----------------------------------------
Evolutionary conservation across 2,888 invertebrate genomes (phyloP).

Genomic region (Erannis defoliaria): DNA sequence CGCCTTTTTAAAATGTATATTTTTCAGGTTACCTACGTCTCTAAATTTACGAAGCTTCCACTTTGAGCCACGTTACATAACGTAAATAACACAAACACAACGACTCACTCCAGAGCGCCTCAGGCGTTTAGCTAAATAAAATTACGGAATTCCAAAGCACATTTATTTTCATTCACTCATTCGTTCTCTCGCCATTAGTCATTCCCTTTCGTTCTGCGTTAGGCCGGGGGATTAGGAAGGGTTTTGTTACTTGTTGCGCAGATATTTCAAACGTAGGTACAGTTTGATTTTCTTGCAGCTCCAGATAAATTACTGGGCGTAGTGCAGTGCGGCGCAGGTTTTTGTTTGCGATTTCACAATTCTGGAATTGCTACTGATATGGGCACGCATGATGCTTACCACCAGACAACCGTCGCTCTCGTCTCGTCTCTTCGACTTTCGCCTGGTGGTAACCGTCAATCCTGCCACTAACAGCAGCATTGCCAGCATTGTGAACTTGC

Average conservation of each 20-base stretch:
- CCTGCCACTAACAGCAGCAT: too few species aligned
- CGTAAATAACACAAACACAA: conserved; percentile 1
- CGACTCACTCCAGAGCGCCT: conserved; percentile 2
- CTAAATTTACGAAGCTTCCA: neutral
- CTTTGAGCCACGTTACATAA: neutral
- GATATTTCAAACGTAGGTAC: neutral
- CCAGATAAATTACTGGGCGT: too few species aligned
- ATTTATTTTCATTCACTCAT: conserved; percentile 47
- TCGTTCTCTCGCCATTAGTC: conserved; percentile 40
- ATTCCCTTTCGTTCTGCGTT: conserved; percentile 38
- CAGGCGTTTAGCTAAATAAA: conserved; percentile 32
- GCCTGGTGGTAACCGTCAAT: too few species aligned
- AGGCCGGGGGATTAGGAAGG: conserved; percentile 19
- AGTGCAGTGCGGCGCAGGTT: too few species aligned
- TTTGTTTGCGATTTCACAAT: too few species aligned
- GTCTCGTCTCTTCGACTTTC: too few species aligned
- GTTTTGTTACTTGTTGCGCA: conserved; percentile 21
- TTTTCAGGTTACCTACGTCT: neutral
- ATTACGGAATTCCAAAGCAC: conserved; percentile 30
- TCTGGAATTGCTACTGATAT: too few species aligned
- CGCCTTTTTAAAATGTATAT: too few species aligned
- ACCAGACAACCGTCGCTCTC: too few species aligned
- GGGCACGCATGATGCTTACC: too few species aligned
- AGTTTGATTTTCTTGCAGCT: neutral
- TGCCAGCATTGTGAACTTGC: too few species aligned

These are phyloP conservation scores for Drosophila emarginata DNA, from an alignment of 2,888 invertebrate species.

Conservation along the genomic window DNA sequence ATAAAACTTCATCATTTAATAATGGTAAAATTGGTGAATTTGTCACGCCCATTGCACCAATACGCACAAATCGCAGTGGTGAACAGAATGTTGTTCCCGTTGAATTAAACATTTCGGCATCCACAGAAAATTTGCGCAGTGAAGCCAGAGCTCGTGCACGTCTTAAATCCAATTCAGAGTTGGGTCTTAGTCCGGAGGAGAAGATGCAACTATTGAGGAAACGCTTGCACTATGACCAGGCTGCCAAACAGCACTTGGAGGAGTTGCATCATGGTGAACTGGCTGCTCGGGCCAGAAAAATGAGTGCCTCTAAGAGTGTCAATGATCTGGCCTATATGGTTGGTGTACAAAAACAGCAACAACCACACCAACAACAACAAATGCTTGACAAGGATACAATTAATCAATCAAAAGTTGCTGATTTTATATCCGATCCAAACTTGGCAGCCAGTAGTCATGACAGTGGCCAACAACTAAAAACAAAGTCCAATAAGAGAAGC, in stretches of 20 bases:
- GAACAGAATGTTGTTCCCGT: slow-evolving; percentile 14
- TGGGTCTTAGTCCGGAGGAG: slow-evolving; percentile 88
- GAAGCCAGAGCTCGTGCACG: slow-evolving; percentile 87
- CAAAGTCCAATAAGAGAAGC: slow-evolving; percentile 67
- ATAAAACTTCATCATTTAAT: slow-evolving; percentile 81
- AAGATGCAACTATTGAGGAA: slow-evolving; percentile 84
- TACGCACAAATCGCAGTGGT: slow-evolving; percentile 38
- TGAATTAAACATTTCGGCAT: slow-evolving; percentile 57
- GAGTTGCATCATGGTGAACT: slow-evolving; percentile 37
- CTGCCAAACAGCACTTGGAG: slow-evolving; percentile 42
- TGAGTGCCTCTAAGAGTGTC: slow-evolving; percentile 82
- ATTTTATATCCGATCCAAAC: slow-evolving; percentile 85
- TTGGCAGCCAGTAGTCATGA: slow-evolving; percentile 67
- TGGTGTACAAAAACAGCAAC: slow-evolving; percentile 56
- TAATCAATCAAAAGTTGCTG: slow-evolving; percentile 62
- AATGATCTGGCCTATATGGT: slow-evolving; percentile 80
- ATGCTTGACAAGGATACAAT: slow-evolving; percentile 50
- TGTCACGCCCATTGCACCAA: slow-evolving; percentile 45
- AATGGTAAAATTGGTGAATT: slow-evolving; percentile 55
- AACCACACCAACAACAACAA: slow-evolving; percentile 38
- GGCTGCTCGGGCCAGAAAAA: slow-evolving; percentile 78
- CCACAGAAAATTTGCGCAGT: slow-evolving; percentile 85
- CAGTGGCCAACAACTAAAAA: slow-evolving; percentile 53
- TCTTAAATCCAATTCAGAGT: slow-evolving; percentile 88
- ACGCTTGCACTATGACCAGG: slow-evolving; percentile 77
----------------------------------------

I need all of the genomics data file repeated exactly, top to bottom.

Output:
Evolutionary conservation across 2,888 invertebrate genomes (phyloP).

Genomic region (Erannis defoliaria): DNA sequence CGCCTTTTTAAAATGTATATTTTTCAGGTTACCTACGTCTCTAAATTTACGAAGCTTCCACTTTGAGCCACGTTACATAACGTAAATAACACAAACACAACGACTCACTCCAGAGCGCCTCAGGCGTTTAGCTAAATAAAATTACGGAATTCCAAAGCACATTTATTTTCATTCACTCATTCGTTCTCTCGCCATTAGTCATTCCCTTTCGTTCTGCGTTAGGCCGGGGGATTAGGAAGGGTTTTGTTACTTGTTGCGCAGATATTTCAAACGTAGGTACAGTTTGATTTTCTTGCAGCTCCAGATAAATTACTGGGCGTAGTGCAGTGCGGCGCAGGTTTTTGTTTGCGATTTCACAATTCTGGAATTGCTACTGATATGGGCACGCATGATGCTTACCACCAGACAACCGTCGCTCTCGTCTCGTCTCTTCGACTTTCGCCTGGTGGTAACCGTCAATCCTGCCACTAACAGCAGCATTGCCAGCATTGTGAACTTGC

Average conservation of each 20-base stretch:
- CCTGCCACTAACAGCAGCAT: too few species aligned
- CGTAAATAACACAAACACAA: conserved; percentile 1
- CGACTCACTCCAGAGCGCCT: conserved; percentile 2
- CTAAATTTACGAAGCTTCCA: neutral
- CTTTGAGCCACGTTACATAA: neutral
- GATATTTCAAACGTAGGTAC: neutral
- CCAGATAAATTACTGGGCGT: too few species aligned
- ATTTATTTTCATTCACTCAT: conserved; percentile 47
- TCGTTCTCTCGCCATTAGTC: conserved; percentile 40
- ATTCCCTTTCGTTCTGCGTT: conserved; percentile 38
- CAGGCGTTTAGCTAAATAAA: conserved; percentile 32
- GCCTGGTGGTAACCGTCAAT: too few species aligned
- AGGCCGGGGGATTAGGAAGG: conserved; percentile 19
- AGTGCAGTGCGGCGCAGGTT: too few species aligned
- TTTGTTTGCGATTTCACAAT: too few species aligned
- GTCTCGTCTCTTCGACTTTC: too few species aligned
- GTTTTGTTACTTGTTGCGCA: conserved; percentile 21
- TTTTCAGGTTACCTACGTCT: neutral
- ATTACGGAATTCCAAAGCAC: conserved; percentile 30
- TCTGGAATTGCTACTGATAT: too few species aligned
- CGCCTTTTTAAAATGTATAT: too few species aligned
- ACCAGACAACCGTCGCTCTC: too few species aligned
- GGGCACGCATGATGCTTACC: too few species aligned
- AGTTTGATTTTCTTGCAGCT: neutral
- TGCCAGCATTGTGAACTTGC: too few species aligned

These are phyloP conservation scores for Drosophila emarginata DNA, from an alignment of 2,888 invertebrate species.

Conservation along the genomic window DNA sequence ATAAAACTTCATCATTTAATAATGGTAAAATTGGTGAATTTGTCACGCCCATTGCACCAATACGCACAAATCGCAGTGGTGAACAGAATGTTGTTCCCGTTGAATTAAACATTTCGGCATCCACAGAAAATTTGCGCAGTGAAGCCAGAGCTCGTGCACGTCTTAAATCCAATTCAGAGTTGGGTCTTAGTCCGGAGGAGAAGATGCAACTATTGAGGAAACGCTTGCACTATGACCAGGCTGCCAAACAGCACTTGGAGGAGTTGCATCATGGTGAACTGGCTGCTCGGGCCAGAAAAATGAGTGCCTCTAAGAGTGTCAATGATCTGGCCTATATGGTTGGTGTACAAAAACAGCAACAACCACACCAACAACAACAAATGCTTGACAAGGATACAATTAATCAATCAAAAGTTGCTGATTTTATATCCGATCCAAACTTGGCAGCCAGTAGTCATGACAGTGGCCAACAACTAAAAACAAAGTCCAATAAGAGAAGC, in stretches of 20 bases:
- GAACAGAATGTTGTTCCCGT: slow-evolving; percentile 14
- TGGGTCTTAGTCCGGAGGAG: slow-evolving; percentile 88
- GAAGCCAGAGCTCGTGCACG: slow-evolving; percentile 87
- CAAAGTCCAATAAGAGAAGC: slow-evolving; percentile 67
- ATAAAACTTCATCATTTAAT: slow-evolving; percentile 81
- AAGATGCAACTATTGAGGAA: slow-evolving; percentile 84
- TACGCACAAATCGCAGTGGT: slow-evolving; percentile 38
- TGAATTAAACATTTCGGCAT: slow-evolving; percentile 57
- GAGTTGCATCATGGTGAACT: slow-evolving; percentile 37
- CTGCCAAACAGCACTTGGAG: slow-evolving; percentile 42
- TGAGTGCCTCTAAGAGTGTC: slow-evolving; percentile 82
- ATTTTATATCCGATCCAAAC: slow-evolving; percentile 85
- TTGGCAGCCAGTAGTCATGA: slow-evolving; percentile 67
- TGGTGTACAAAAACAGCAAC: slow-evolving; percentile 56
- TAATCAATCAAAAGTTGCTG: slow-evolving; percentile 62
- AATGATCTGGCCTATATGGT: slow-evolving; percentile 80
- ATGCTTGACAAGGATACAAT: slow-evolving; percentile 50
- TGTCACGCCCATTGCACCAA: slow-evolving; percentile 45
- AATGGTAAAATTGGTGAATT: slow-evolving; percentile 55
- AACCACACCAACAACAACAA: slow-evolving; percentile 38
- GGCTGCTCGGGCCAGAAAAA: slow-evolving; percentile 78
- CCACAGAAAATTTGCGCAGT: slow-evolving; percentile 85
- CAGTGGCCAACAACTAAAAA: slow-evolving; percentile 53
- TCTTAAATCCAATTCAGAGT: slow-evolving; percentile 88
- ACGCTTGCACTATGACCAGG: slow-evolving; percentile 77